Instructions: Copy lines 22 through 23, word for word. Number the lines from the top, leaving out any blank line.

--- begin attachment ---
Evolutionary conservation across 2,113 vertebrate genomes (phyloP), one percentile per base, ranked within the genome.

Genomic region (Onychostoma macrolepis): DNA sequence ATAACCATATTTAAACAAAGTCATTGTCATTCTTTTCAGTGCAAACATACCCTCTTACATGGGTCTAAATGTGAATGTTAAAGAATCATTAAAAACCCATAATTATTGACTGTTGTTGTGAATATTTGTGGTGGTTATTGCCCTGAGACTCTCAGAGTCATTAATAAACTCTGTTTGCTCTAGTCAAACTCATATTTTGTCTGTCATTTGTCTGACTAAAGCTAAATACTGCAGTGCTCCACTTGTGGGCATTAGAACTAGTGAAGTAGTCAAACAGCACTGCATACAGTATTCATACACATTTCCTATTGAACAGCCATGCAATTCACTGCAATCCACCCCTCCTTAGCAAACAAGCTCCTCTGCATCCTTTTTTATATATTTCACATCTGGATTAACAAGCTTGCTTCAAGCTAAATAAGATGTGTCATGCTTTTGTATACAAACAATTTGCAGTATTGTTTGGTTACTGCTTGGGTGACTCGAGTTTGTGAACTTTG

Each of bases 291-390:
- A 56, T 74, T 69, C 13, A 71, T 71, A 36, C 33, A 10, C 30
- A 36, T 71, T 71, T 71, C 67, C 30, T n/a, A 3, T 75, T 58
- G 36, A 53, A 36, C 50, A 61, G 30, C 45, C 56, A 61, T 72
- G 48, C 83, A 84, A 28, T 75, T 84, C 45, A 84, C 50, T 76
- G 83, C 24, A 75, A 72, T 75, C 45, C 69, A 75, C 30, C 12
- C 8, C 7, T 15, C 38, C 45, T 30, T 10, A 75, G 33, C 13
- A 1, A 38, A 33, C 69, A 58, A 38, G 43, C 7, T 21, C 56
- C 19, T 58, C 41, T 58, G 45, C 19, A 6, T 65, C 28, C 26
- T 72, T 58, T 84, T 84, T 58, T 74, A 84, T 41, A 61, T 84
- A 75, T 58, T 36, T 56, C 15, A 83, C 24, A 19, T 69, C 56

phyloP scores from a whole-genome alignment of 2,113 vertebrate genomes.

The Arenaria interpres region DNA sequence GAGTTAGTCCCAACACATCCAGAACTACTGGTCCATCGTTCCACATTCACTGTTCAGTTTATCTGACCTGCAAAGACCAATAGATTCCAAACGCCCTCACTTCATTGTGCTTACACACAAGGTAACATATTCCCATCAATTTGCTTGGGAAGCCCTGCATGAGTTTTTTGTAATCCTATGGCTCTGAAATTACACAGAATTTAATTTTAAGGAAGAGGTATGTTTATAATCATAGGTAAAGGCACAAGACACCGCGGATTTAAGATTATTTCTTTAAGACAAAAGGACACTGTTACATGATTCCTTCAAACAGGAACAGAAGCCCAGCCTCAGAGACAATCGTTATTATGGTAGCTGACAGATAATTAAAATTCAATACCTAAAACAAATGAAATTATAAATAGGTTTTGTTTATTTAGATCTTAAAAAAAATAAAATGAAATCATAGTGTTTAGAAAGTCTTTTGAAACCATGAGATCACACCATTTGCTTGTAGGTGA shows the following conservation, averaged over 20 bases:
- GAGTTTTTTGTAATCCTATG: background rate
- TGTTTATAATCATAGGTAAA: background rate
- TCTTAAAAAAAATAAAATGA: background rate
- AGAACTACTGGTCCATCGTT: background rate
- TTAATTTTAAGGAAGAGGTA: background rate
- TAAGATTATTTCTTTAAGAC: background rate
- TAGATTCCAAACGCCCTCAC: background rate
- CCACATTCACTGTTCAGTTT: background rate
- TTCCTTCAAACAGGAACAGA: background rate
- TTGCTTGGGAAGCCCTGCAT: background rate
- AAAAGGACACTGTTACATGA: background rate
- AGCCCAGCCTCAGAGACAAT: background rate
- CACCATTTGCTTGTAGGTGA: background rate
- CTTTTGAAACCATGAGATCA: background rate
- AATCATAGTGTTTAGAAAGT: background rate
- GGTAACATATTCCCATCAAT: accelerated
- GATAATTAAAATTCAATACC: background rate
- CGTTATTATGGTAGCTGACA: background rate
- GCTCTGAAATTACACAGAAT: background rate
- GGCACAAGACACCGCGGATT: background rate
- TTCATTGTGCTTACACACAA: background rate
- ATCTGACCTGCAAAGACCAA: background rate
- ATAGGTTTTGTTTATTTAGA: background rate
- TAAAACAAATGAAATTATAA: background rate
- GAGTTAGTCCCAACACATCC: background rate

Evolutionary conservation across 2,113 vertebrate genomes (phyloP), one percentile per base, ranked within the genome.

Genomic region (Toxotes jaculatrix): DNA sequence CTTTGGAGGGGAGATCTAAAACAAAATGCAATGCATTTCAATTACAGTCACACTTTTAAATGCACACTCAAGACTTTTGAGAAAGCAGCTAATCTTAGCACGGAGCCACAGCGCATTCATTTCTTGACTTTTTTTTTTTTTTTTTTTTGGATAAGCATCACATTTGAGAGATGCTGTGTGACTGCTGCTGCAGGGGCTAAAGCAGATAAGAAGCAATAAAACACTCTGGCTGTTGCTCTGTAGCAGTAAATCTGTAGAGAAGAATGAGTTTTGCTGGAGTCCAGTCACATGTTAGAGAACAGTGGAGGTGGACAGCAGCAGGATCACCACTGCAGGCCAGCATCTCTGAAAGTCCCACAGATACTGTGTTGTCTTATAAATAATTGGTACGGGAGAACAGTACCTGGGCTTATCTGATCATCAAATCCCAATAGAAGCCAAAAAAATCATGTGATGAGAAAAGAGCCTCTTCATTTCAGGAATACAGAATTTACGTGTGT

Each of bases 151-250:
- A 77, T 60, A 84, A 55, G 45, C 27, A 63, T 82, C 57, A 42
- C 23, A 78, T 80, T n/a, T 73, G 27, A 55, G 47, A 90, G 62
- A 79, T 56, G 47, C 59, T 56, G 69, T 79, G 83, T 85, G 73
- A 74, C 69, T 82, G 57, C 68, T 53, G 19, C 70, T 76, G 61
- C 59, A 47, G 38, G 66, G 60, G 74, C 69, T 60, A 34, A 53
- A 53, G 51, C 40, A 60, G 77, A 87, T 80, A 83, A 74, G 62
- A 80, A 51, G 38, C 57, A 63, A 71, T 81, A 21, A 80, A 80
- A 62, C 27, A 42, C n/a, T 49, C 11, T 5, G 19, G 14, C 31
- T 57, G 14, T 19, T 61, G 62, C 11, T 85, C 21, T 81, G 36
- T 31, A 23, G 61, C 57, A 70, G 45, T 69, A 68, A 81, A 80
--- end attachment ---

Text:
- TAGATTCCAAACGCCCTCAC: background rate
- CCACATTCACTGTTCAGTTT: background rate